Facebook’s future depends on its ability to figure out—and dominate—the mobile internet the way it quickly grew on the desktop web. While not everything Facebook launches is a hit, the company has executed impressibly in mobile and is one of the world’s top mobile companies.
Most obviously, with now more than 1.12 billion active mobile users, Facebook is dominating the app charts, as noted by App Annie. Four of the top 10 apps on the Apple iOS App Store and Google Play most-downloaded charts in October were Facebook-owned apps: Facebook Messenger (no. 1), Facebook itself (no. 2), Instagram (no. 4), and WhatsApp (no. 6).
Facebook’s overall user base is still growing, though mainly in developing markets, and mainly on mobile. In more established markets, Facebook’s acquisitions of WhatsApp and Instagram will help the company combat the apparent exodus in younger users.
In a report released this week, Facebook now accounts for about one-fifth of all data used on mobile phones. When it comes to viewing content on a phone, Facebook is only just behind Google’s YouTube for data usage. Facebook mobile traffic is up about 5% from the first half of the year.
Sandvine, the company behind the report, says it believes the increase is “directly attributable” to the autoplay function that Facebook introduced on mobile video over the course of this year. This means every time someone scrolls by a video on their Facebook newsfeed, the video will start playing, unless they have turned the autoplay function off. The spike in data usage seems to suggest that most people haven’t turned that function off.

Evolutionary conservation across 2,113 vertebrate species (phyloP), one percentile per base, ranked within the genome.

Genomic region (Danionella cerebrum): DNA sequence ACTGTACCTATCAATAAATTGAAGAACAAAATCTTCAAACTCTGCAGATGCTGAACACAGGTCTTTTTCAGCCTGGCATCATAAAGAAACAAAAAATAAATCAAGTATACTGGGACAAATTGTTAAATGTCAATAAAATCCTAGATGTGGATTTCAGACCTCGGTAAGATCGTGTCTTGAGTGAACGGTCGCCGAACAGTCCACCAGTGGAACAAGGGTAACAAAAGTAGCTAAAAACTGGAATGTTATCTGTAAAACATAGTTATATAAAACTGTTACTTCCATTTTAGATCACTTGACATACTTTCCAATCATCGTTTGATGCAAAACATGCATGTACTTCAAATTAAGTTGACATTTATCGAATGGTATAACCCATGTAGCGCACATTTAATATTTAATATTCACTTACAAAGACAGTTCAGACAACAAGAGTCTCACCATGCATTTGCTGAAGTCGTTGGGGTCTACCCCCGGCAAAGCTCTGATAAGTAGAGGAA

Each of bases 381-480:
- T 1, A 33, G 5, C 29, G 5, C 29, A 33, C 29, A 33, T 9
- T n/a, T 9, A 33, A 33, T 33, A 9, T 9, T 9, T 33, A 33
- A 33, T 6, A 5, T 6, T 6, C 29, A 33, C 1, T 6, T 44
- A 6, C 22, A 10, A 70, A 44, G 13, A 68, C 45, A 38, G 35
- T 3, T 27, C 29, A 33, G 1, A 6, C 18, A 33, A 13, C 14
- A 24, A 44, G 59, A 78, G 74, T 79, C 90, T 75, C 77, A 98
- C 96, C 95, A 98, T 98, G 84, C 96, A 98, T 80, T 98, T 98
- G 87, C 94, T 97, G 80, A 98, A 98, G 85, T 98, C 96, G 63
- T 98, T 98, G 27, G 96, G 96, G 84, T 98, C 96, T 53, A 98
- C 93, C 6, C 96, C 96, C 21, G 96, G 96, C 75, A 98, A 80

Video, of course, uses a relatively high amount of bandwidth. And autoplay video prepares Facebook users for autoplay video ads.
Facebook’s advertising model is rapidly shifting to where its users are. It wasn’t always clear that Facebook would succeed in mobile advertising. But it has. Mobile now accounts for two-thirds of Facebook’s advertising revenue.
Not everything Facebook has done on mobile has been a big success. Facebook released Facebook Groups, a group-messaging app, on Nov. 18. The app fell out of the top 100 most-downloaded apps on the US iPhone App Store after just a week, according to App Annie, and has yet to break into the top 300 apps on the Google Play Store.
Facebook Paper, the mobile app that curates your Facebook news feed and topics from the news, released back in February, is not in the top 1,000-most downloaded apps in the US App Store.
Facebook Slingshot, the company’s Snapchat clone—developed after it was unable to purchase Snapchat—fell out of the top downloads days after its release. Poke, its original Snapchat clone, was pulled from the App Store earlier this year, although presumably to make way for Slingshot.
Although CEO Mark Zuckerberg has committed to creating “single-purpose” mobile apps, the real value from Facebook’s app onslaught might be to provide a proving ground for Facebook’s main successes. The small team behind Facebook’s newest app experiments, Creative Labs, could translate its best ideas into new features to increase engagement on the Facebook and Messenger apps. And if one of the new apps becomes a big hit—such as Messenger—that’s even better.
The upshot from Facebook’s mobile success: Messenger, and mobile more generally, could eventually lead Facebook to new revenue streams beyond advertising. Advertising accounts for about 92% of Facebook’s revenue, according to the company’s most recent earnings report.
Facebook has a structure in place to accept payments from its site and mobile apps, but almost all of the roughly $250 million per quarter it generates through payments comes from games hosted within Facebook’s website. Facebook recently hired David Marcus, PayPal’s former president, to run its messaging business. So stay tuned for potential developments here.